A former parks commissioner of New York City, Henry Stern, who now heads the watchdog group New York Civic, says private bus operators should be allowed to take over the many bus routes that the government's Metropolitan Transportation Authority just cut. He writes:
We do not believe the public should be deprived of necessary service just because the MTA cannot operate without losing money.
Why don't the black cabs or other transit vehicles take over and serve the locations that the MTA has abandoned?
There are enough vehicles and enough drivers to serve the majority of the riders who have been shucked by the MTA, which incur much higher operating costs than necessity requires....Mayor Bloomberg's new Deputy Mayor, Stephen Goldsmith (former Mayor of Indianapolis) is noted for his past success in privatizing municipal services. What better area is there to try out privatization than one in which the public agency in charge has abandoned for financial reasons its commitment to provide service?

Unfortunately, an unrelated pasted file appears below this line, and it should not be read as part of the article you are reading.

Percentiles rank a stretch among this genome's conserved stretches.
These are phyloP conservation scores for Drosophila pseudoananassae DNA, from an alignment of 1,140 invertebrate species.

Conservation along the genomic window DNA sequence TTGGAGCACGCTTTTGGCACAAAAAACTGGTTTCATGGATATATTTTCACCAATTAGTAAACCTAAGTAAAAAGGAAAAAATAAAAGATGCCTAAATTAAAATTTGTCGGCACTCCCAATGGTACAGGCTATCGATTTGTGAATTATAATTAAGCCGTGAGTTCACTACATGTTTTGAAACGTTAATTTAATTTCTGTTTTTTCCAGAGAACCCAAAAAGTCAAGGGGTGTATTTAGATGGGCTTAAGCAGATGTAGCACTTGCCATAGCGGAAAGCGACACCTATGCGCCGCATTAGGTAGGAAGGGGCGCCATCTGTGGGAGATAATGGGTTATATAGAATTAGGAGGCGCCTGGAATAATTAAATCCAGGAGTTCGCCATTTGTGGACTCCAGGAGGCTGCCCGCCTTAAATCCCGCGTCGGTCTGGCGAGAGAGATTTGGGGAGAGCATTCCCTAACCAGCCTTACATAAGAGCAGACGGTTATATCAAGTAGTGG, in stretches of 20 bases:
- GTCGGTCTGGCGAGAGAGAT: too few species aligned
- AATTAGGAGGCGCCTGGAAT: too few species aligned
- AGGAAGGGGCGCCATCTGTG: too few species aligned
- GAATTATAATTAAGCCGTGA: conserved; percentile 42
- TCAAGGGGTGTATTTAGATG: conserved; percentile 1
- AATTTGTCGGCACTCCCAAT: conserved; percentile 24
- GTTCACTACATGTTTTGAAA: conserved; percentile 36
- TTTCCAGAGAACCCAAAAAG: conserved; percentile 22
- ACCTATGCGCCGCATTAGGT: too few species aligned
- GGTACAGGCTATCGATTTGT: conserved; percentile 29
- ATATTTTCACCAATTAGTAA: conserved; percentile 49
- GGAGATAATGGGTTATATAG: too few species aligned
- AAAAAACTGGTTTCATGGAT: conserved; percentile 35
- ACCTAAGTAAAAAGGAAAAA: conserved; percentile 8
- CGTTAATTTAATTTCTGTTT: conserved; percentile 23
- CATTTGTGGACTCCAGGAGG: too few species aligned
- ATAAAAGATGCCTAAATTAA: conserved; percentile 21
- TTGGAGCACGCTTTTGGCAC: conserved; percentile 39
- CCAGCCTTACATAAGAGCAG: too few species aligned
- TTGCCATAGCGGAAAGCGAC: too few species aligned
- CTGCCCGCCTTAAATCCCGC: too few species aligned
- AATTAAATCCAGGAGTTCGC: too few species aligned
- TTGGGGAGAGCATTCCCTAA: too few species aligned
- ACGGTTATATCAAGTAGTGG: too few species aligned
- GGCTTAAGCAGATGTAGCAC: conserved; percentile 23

Mr. Stern's article is prompted in part by a Daily News story about the city Department of Transportation cracking down on a private operator who tried to provide service on one of the canceled routes. Mr. Stern called the DOT to try to get an explanation and it was, "We have asked the operator to submit documentation to show cause why they believe they can operate without the required authorizations and we await their reply. Until we have an opportunity to review their submissions, we have directed them to cease and desist from operation."
The government doesn't like competition, and it especially doesn't like competition that might make money doing something that the government loses money on.